IPS report documents missing millions as Massachusetts state legislature fails to act on Boston’s luxury transfer tax.
We can’t just tax billionaires’ paychecks. We should tax the wealth they’ve already amassed.
This is an excerpt from the full piece published by The American Prospect.
Short of an all-out, torches-and-pitchforks revolt, reducing structural inequality means going through the legislative process—most particularly, reforming the tax code. But with an intransigent Republican Congress, a campaign-finance system dominated by wealthy donors, and a dispirited and deeply divided public, it’s clear that legislative change isn’t going to come soon.
That places us in what Alperovitz calls “pre-history.” We have to lay the foundation for change without knowing when it will come.
His heroes, Alperovitz says, are the civil rights workers of the 1930s and ‘40s. They took on insurmountable odds—as well as serious personal risk—to lay the groundwork for what would become the very successful civil rights movement of the 1960s. They knew they might never see the fruits of their labor—Jim Crow and its supporters in Washington seemed impossibly entrenched—but their efforts made it possible for success in the unknowable future.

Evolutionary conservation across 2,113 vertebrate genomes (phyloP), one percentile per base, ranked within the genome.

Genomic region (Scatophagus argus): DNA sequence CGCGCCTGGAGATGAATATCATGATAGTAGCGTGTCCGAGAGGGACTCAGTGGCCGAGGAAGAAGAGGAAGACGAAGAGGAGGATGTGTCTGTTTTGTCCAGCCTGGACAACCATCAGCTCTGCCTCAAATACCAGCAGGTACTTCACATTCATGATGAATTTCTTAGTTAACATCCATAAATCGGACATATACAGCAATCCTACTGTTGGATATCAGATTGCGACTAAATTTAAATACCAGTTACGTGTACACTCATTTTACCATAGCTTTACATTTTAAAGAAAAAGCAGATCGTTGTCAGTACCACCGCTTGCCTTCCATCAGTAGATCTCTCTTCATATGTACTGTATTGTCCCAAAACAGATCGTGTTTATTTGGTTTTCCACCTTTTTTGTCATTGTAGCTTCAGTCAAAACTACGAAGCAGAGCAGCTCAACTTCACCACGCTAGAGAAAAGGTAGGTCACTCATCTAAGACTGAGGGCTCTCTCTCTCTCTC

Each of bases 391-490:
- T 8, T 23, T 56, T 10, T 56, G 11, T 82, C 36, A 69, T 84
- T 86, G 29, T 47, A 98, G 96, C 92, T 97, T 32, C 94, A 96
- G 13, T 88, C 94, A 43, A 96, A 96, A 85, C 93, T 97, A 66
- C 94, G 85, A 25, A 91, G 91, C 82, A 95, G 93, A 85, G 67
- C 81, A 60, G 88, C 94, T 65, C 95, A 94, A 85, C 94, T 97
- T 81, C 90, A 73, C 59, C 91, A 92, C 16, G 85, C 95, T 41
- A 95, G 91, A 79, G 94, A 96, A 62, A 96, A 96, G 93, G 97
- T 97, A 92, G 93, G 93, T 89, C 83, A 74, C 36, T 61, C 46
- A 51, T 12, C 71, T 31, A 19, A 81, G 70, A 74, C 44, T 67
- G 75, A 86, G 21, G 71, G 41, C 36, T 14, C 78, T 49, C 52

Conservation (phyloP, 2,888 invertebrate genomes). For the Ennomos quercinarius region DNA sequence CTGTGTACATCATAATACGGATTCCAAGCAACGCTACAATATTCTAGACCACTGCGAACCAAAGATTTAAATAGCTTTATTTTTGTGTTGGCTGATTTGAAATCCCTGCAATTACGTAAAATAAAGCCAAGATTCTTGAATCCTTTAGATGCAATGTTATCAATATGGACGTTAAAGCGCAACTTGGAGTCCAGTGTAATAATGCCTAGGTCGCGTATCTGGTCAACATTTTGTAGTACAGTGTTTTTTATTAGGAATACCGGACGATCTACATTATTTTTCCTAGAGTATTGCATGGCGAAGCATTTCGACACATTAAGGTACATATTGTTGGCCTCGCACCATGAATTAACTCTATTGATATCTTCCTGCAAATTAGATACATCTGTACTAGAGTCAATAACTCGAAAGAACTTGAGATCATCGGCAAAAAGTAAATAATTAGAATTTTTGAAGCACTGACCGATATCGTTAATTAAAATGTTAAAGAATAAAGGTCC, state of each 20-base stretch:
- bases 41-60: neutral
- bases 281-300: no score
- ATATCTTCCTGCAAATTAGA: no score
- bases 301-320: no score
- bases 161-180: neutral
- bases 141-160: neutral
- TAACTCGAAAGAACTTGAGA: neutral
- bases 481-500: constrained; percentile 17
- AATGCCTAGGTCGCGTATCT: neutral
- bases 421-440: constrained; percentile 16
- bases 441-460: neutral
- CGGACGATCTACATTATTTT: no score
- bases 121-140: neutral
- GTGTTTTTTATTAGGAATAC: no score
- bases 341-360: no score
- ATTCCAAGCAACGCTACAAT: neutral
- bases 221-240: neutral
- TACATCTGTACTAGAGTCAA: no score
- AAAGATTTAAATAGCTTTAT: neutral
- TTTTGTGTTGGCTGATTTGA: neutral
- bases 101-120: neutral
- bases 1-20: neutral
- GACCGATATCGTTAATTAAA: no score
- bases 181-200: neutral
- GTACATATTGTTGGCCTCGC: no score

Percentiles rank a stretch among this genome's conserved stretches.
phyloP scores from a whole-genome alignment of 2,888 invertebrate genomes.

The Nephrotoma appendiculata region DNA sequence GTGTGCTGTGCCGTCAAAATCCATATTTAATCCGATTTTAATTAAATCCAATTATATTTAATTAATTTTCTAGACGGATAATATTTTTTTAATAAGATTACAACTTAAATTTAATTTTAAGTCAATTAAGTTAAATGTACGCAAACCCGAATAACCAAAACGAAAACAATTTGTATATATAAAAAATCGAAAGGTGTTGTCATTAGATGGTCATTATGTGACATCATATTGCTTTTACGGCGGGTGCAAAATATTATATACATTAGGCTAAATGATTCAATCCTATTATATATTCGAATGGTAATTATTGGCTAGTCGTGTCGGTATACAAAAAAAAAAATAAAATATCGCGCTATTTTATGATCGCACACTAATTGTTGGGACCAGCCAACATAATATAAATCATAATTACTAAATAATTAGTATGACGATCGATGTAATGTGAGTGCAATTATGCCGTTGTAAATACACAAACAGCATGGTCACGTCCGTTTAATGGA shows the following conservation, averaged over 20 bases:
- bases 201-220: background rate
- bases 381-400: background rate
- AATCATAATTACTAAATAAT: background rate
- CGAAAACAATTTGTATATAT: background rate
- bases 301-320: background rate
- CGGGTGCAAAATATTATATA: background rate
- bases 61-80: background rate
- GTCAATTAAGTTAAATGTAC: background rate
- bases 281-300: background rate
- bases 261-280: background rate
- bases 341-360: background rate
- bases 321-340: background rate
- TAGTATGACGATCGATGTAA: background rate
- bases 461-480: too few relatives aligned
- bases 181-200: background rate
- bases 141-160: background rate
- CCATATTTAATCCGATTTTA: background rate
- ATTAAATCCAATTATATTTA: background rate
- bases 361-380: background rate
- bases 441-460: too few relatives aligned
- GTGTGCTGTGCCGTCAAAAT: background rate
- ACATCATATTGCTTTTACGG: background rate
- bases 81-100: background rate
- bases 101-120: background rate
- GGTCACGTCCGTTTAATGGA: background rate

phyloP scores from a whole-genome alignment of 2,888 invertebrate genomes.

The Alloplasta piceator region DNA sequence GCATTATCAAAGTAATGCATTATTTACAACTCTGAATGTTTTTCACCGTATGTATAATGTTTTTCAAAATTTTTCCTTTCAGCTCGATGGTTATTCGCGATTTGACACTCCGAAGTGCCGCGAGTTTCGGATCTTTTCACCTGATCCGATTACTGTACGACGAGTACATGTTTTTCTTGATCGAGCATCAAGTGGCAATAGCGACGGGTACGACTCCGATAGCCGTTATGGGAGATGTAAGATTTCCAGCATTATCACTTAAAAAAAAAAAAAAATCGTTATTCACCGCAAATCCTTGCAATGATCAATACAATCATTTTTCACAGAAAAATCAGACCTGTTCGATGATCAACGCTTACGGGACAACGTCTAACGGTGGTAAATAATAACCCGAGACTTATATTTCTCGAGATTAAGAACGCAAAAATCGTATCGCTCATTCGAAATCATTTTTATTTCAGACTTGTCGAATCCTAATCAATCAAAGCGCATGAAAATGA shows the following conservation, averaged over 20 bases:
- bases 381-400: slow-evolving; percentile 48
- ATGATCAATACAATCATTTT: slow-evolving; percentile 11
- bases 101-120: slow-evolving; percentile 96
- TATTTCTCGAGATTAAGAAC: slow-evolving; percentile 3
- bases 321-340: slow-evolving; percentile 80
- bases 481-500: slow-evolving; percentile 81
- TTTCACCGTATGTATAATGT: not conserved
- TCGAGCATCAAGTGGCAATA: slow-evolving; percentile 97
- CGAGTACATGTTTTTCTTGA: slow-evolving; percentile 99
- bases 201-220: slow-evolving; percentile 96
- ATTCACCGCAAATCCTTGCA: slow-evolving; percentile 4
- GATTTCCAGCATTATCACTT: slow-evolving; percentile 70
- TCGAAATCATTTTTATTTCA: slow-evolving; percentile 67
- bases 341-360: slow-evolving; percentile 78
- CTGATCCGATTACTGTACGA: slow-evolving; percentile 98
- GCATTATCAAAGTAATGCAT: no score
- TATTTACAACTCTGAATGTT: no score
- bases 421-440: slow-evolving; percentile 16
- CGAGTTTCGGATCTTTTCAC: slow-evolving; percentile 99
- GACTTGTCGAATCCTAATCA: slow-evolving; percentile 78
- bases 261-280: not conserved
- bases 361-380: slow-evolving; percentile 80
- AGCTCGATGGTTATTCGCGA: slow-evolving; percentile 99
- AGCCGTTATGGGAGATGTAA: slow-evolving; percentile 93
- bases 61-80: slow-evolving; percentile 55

With the benefit of this long view, we can look past election cycles to see what solutions would actually solve our serious problems. On wealth inequality, that means a direct tax on concentrated wealth.
We shouldn’t just tax billionaires’ paychecks, in other words. We need to tax the wealth they’ve already amassed. That idea isn’t going to clear Congress anytime soon. But it’s just as serious, reasonable, and likely to become law as any other genuine solution.
Read the full piece at The American Prospect.
Josh Hoxie directs the Project on Opportunity and Tax at the Institute for Policy Studies. He recently co-authored the report “Billionaire Bonanza: The Forbes 400 and the Rest of Us.